He mentioned the Old Beacon and its success but said that maybe we should watch out that Sanday did not ask for the return of their masonry ball! (Once it graced the Start Point beacon in Sanday.)

Richard went on to mention when he, aged 12, first visited North Ronaldsay some 40 years ago, sailing on the ss Earl Thorfinn with his father William.

On that occasion, William Shearer was selling the old coir stack nets and Richard remembers their visits to the farm of Howar and the two island shops.

Then, after a funny story or two, he produced, one by one, from a large bag, symbols of the old-time ‘hairst’: first the sheaf with its many uses next year’s seed, even providing a filler for the old-fashioned bed-sack, etc.

Second was a coir stack net, important in the protection of the harvested stacks and a reminder of that first visit to the island, and lastly a vintage bottle of ale, another by-product of the ‘hairst’ fields.

After presenting the sheaf and stack net for safe-keeping, the bottle of ale was emptied into a suitable receptacle to be sampled by the company. The speaker then asked everyone to be up-standing and to toast the Harvest Home.

Martin Gray followed by proposing a toast to the Memorial Hall thus ending those pleasant proceedings.

Soon the dance got under way with the local band, including Howie Firth, back once more for the Harvest Home, providing the music.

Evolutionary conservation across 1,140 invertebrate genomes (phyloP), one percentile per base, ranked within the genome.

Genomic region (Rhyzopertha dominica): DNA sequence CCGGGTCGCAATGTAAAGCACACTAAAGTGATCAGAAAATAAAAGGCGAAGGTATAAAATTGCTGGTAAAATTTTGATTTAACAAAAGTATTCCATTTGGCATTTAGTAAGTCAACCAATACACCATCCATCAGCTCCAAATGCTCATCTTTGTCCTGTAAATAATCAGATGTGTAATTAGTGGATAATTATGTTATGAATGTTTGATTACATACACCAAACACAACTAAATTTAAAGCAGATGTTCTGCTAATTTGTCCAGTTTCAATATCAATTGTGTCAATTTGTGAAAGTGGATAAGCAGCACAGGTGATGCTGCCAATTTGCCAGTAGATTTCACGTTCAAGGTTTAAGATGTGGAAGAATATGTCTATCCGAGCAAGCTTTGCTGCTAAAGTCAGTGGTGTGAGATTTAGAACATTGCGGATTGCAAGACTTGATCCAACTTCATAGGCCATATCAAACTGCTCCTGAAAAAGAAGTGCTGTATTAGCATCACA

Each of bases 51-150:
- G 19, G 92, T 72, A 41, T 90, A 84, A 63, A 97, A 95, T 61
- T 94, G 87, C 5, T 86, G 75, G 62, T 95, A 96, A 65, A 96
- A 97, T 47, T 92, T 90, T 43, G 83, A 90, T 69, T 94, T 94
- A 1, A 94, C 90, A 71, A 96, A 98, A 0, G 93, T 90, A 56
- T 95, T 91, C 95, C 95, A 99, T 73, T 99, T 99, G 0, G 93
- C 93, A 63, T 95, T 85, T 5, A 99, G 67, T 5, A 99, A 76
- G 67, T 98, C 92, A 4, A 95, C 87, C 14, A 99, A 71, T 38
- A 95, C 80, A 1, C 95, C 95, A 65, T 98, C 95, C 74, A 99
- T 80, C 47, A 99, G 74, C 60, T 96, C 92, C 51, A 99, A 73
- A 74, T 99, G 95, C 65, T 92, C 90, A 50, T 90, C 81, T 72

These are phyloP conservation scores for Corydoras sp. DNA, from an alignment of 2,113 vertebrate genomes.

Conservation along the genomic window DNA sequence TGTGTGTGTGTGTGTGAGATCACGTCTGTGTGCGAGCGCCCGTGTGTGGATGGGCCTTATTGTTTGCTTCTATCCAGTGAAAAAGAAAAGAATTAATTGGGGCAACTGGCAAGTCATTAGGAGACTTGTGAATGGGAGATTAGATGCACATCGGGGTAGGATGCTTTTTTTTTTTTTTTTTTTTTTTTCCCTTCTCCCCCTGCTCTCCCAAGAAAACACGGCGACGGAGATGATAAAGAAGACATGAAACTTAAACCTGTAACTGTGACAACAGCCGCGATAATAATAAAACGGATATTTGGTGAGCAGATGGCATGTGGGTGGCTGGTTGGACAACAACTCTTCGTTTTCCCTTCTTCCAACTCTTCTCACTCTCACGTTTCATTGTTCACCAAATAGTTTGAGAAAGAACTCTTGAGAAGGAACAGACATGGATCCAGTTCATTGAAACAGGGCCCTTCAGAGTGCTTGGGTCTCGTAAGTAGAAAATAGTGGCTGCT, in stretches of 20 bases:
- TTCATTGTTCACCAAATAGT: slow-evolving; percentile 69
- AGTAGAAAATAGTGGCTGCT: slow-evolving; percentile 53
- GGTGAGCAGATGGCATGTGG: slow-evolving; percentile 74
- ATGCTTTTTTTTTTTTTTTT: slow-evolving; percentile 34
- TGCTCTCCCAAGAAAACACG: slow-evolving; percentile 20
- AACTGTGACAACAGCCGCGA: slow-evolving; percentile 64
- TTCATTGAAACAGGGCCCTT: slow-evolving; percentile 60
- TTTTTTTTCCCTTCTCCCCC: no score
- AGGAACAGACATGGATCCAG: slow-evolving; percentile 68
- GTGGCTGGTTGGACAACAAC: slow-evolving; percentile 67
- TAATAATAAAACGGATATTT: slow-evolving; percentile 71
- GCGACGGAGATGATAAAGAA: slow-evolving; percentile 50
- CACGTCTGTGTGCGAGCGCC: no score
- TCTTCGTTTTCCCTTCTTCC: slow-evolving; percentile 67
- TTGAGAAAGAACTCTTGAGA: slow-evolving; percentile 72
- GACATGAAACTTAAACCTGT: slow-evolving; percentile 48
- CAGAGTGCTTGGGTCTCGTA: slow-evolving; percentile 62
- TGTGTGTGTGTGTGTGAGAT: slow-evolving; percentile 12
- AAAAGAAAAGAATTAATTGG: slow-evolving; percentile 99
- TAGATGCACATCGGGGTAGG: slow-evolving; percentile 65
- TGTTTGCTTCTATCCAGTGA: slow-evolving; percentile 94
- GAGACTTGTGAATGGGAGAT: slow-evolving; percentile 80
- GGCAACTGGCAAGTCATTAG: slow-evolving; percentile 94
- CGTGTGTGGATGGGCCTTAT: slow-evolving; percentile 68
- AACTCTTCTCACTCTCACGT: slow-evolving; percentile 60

During a welcome tea-break, Evelyn and Ian Deyell supervised the raffle. A great selection of kindly donated items were available, including two framed watercolours, one of which was auctioned for £330 by Richard Shearer.

Total proceeds for the ongoing costs and improvements to the Memorial Hall amounted to a magnificent sum of over £600.

A few more dances brought the evening almost to a close. After Auld Lang Syne, hot soup and sandwiches were served. By about three in the morning most of the company were winding their way home.

By early evening the next day, after the usual lightsome tidying up, the old hall was empty and bare. One more Harvest Home joins the passage of the years but with it will always be linked the names of two, now gone, who loved North Ronaldsay.

Well folks, I’ve come to the end of this letter. All day long the weather has been particularly unpleasant with gale force winds from the north-west. Showers of rain, and occasionally hail, has lashed across the island from time to time.

As I write those last few lines, a tremendous west sea thunders above the sound of the wind I have just been outside.

The sky has clear spaces here and there; almost luminous against menacing black cloud that seem to fly. In those few spaces, stars sparkle coldly and this year’s Harvest Home moon no longer lights the wintry sky.

Today, there is a lull in the weather and it is Remembrance Sunday. At the war memorial, a well-attended short service of remembrance was conducted by John Cutt, Gerbo.

At the memorial, John Tulloch, Senness, placed the Flanders Poppy Wreath.

The wind was down but the sound of the tormented sea carried across the island. To the west and north heavy seas pounded the rocky shoreline and across the ‘Riff Dyke’ great waves were travelling south.